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May 2017

Trump’s Statesmanlike Speech in Riyadh He deserves kudos, but he failed to address the key question of why Muslim societies produce so many terrorists. By Elliott Abrams

President Trump did himself a great deal of good in his Riyadh speech, but he left a gaping hole in his approach to terrorism.

To begin with the positive, he was presidential, indeed statesmanlike, in his delivery and in his conduct all weekend. The event itself — a meeting between the president of the United States and heads of government from more than 50 Muslim states — was unprecedented. To that was added sessions with Saudi leaders and leaders of the Gulf Cooperation Council.

The President’s speech, replete with respect for Islam, added to the sense that far from being a hater of Islam, he was a Westerner approaching it with dignity and common sense. One possible effect: How might federal judges henceforth hold that his executive orders limiting access to the United States for certain Muslims are motivated by nothing more than pure hatred? They have relied on campaign rhetoric, but this speech showed (as have so many other Trump actions) that campaign rhetoric is no guide to his positions and motivations as president.

Trump was tough as nails on Iran, which will gratify his Saudi hosts and the many Americans who found the Obama approach unconscionable. Obama saw Iran as a potential partner in the Middle East and subordinated every American interest to getting his nuclear deal done. Trump made it clear that he has entirely jettisoned this approach.

Trump’s analysis of the terrorists was also powerful: They are nihilists, he suggested, not Muslims. Thus, he said: “Every time a terrorist murders an innocent person and falsely invokes the name of God, it should be an insult to every person of faith. Terrorists do not worship God. They worship death.”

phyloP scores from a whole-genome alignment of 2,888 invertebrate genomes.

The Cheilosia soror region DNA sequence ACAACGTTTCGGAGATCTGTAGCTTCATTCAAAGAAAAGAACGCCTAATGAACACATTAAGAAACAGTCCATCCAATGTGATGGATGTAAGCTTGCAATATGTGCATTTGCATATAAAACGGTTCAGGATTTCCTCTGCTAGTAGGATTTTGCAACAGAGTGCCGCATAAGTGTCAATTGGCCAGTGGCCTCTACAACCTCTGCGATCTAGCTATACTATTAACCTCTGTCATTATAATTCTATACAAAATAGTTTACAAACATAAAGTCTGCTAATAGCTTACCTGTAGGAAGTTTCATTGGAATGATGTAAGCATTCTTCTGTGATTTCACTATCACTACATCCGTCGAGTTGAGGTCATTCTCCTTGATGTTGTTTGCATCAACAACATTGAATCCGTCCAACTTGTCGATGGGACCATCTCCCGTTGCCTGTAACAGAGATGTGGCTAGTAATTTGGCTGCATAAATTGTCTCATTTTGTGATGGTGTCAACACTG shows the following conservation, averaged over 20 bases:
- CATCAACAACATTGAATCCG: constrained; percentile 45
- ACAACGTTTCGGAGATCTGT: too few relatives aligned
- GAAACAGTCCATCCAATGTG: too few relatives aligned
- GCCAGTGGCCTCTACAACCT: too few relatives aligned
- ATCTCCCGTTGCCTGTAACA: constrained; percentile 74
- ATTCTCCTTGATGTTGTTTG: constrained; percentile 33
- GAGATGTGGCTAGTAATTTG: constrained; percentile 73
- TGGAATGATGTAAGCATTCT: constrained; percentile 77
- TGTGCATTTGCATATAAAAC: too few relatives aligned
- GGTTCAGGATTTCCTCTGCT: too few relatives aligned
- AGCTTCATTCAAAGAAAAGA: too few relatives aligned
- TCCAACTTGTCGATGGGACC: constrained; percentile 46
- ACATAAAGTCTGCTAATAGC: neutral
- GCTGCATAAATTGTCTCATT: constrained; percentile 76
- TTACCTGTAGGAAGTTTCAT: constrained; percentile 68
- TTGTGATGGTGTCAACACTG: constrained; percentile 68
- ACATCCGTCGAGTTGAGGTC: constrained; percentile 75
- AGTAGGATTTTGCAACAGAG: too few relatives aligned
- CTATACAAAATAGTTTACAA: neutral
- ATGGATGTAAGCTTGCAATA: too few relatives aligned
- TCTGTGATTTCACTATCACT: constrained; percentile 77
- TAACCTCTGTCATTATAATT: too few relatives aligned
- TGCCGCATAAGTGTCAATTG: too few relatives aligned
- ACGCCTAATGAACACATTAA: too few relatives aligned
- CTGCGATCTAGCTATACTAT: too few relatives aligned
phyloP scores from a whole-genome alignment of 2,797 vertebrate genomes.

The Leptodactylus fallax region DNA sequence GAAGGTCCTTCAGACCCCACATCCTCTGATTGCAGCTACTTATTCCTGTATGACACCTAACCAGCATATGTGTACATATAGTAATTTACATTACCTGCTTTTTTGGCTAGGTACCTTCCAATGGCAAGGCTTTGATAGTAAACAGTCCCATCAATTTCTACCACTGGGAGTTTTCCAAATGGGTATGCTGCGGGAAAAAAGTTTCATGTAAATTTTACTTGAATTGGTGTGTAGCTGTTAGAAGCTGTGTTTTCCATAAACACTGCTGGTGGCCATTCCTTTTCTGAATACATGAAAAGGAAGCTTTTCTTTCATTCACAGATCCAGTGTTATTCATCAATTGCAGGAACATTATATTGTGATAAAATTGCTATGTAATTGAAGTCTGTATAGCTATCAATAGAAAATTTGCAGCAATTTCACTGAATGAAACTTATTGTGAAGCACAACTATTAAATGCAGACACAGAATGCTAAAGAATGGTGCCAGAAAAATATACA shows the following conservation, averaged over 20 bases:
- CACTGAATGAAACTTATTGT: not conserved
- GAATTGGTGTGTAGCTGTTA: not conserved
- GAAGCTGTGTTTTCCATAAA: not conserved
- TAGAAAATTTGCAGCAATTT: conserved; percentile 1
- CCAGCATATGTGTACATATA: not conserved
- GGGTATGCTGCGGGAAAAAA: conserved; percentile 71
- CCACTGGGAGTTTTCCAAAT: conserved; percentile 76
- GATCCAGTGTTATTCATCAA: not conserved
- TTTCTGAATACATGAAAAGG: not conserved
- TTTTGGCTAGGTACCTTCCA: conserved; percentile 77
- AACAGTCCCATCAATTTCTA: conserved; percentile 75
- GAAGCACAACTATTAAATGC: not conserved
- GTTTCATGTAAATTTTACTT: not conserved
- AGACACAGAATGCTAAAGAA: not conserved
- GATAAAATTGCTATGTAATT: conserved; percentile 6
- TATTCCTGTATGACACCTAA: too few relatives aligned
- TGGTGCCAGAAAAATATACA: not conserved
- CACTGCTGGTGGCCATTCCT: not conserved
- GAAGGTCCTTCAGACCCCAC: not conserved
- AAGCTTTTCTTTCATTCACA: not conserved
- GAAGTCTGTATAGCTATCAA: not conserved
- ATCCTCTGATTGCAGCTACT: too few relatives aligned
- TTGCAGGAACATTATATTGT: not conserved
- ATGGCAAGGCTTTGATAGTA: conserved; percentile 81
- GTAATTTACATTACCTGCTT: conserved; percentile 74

The speech also called upon Muslim governments to be far more active in the fight against terrorism and extremism. He warned them that the United States could not and would not try to solve this problem for them: “It is a choice between two futures — and it is a choice America cannot make for you.” Among the already famous “Drive them out” lines was the first: “Drive them out of your places of worship.” This was as close as Trump came to stating clearly that Muslim extremism is a religious problem that has invaded mosques and in fact invaded Islam itself, and that Muslims need to clean out the networks of mosques and madrassas and imams upon which extremism feeds.

Trump was tough as nails on Iran, which will gratify his Saudi hosts and the many Americans who found the Obama approach unconscionable.

But two factors undermined the impact of Trump’s strong words about terrorism and extremism.

The first was that the speech was too discursive. He tried to cover too much, mentioned too many countries, and even included mention of bilateral U.S.–Saudi trade and arms deals. These had no place in a major speech about Islamist extremism. Trump called his announcement of the various deals totaling $400 billion “blessed news,” a bad misuse of the term “blessed” in a speech largely about religion.

The second factor was far more significant. Twice Trump called Islamist terrorism and extremism an “ideology,” suggesting that he understands it is a belief system. But he appeared to be arguing that military action alone would defeat it. It won’t: Islamist extremism is a terrible and dangerous idea, and it will not be defeated by military action alone. We need other, better ideas to battle against extremist ideas.

Trump’s Saudi Speech: Pretty Good But one speech does not a policy make; it must be the beginning of a consistent approach in battling Islamist ideology. By Daniel Pipes

In Riyadh, on the first stop of his tri-monotheism tour that will take him to Jerusalem and Rome (sorry, Mecca was not available), Donald Trump gave a major speech on a wide range of topics: the Middle East, jihadi violence, Iran, an “Arab NATO,” and Islam. It’s a mixed performance, but overall positive.

First, what’s wrong with the 34-minute speech: It was incoherent, jumping from topic to topic and then back again. It was neither eloquent nor insightful (as in, “Terrorists do not worship God, they worship death”). In places, it consisted of Obama-like euphemisms, such as the statement that history’s great test stands before us, one goal that transcends every other consideration: “to conquer extremism and vanquish the forces of terrorism.”

And it was farcical to announce the opening in Riyadh (the headquarters of Wahhabism) of a Global Center for Combating Extremist Ideology. I bristled at Trump calling Saudi Arabia “sacred land.” I gagged on the warm praise for King Salman, someone implicated in contributing tens of millions of U.S. dollars during the 1990s to finance jihadi violence in Bosnia and Pakistan.

The context of the speech is acutely worrisome: U.S.–Saudi agreements totaling over $380 billion grants a tyrannical regime added influence over Americans. The $110 billion Saudi purchase of U.S. arms makes a vast arsenal available to a government whose goals differ profoundly from those of most Americans.